By Sungwoo Park
Gold may gain for the first time in four days, snapping the worst run in more than a month, before a vote tomorrow by Greek lawmakers on budget cuts that rekindled concern over the region’s debt crisis. Silver rebounded.
Immediate-delivery bullion was little changed at $1,500.10 an ounce at 10:39 a.m. in Seoul after gaining as much as 0.4 percent to $1,503.32. The metal lost 3.3 percent in the past three days and touched a one-month low as concern over Greece eased and commodities including oil fell. The August-delivery contract rose 0.3 percent to $1,501.50 on the Comex in New York.
“The risk of European sovereign-debt crisis is still there,” said Park Jong Beom, a trader at Tong Yang Securities Inc. “The price won’t likely fall below $1,470.” The metal touched $1,490.85 yesterday, the lowest level since May 20.
Greek lawmakers vote on a five-year austerity plan that must back for the nation to secure more international aid. Failure to pass the plan may lead to the euro area’s first sovereign default. U.S. consumer spending unexpectedly stagnated in May as employment prospects dimmed and prices climbed.
Bullion has rallied 5.6 percent this year and is set for an 11th year of gains. The price reached a record $1,577.57 on May 2 as Greece’s debt crisis and record-low U.S. borrowing costs boosted demand for an alternative to currencies.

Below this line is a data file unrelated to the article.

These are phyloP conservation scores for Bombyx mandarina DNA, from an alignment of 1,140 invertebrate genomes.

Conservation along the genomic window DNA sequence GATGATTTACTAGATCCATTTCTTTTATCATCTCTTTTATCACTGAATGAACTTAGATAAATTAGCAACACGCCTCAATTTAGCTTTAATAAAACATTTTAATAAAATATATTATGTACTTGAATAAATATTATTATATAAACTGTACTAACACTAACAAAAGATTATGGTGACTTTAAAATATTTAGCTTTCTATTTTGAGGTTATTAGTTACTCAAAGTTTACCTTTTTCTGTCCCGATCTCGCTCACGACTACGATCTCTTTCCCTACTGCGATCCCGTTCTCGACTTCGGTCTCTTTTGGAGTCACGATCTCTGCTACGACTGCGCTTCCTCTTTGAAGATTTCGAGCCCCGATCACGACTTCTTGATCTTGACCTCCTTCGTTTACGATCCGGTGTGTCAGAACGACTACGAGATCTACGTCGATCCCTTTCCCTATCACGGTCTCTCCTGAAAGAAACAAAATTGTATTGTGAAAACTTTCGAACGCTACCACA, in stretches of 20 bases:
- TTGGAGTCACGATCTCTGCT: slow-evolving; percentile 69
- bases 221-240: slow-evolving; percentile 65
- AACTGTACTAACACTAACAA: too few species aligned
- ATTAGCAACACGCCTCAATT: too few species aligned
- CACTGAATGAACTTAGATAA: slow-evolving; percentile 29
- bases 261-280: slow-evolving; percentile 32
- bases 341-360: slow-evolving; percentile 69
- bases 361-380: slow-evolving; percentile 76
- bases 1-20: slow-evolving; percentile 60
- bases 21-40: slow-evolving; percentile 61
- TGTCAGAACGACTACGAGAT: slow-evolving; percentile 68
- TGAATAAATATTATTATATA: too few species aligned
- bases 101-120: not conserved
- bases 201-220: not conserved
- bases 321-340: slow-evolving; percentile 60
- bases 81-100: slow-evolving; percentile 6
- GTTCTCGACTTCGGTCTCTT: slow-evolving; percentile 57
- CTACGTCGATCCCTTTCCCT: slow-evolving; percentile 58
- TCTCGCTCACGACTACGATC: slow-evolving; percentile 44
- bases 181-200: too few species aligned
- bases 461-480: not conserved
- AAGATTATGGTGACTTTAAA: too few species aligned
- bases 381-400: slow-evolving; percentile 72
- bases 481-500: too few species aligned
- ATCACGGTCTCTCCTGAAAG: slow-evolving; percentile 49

“The expectation that U.S. monetary easing will continue for a while even after the termination of the quantitative easing is still in the background, providing another reason to support gold,” said Tong Yang’s Park.
Gold will be the best-performing asset for the rest of the year, UBS AG analyst Edel Tully said in a report yesterday, citing a survey of sovereign institutions. The desire to reduce holdings within 10 years has disappeared, she wrote.
Holdings in exchange-traded products backed by gold rose about 4.4 metric tons to 2,065.7 tons in the three to June 27, according to data compiled by Bloomberg from 10 providers.
Silver for immediate delivery, which touched the lowest level since May 17 yesterday after dropping for three days, advanced 0.6 percent to $33.7650 an ounce. The price has climbed about 9.2 percent this year.
Spot platinum advanced 1 percent to $1,690.25 an ounce, while cash palladium was little changed at $729.75 an ounce.
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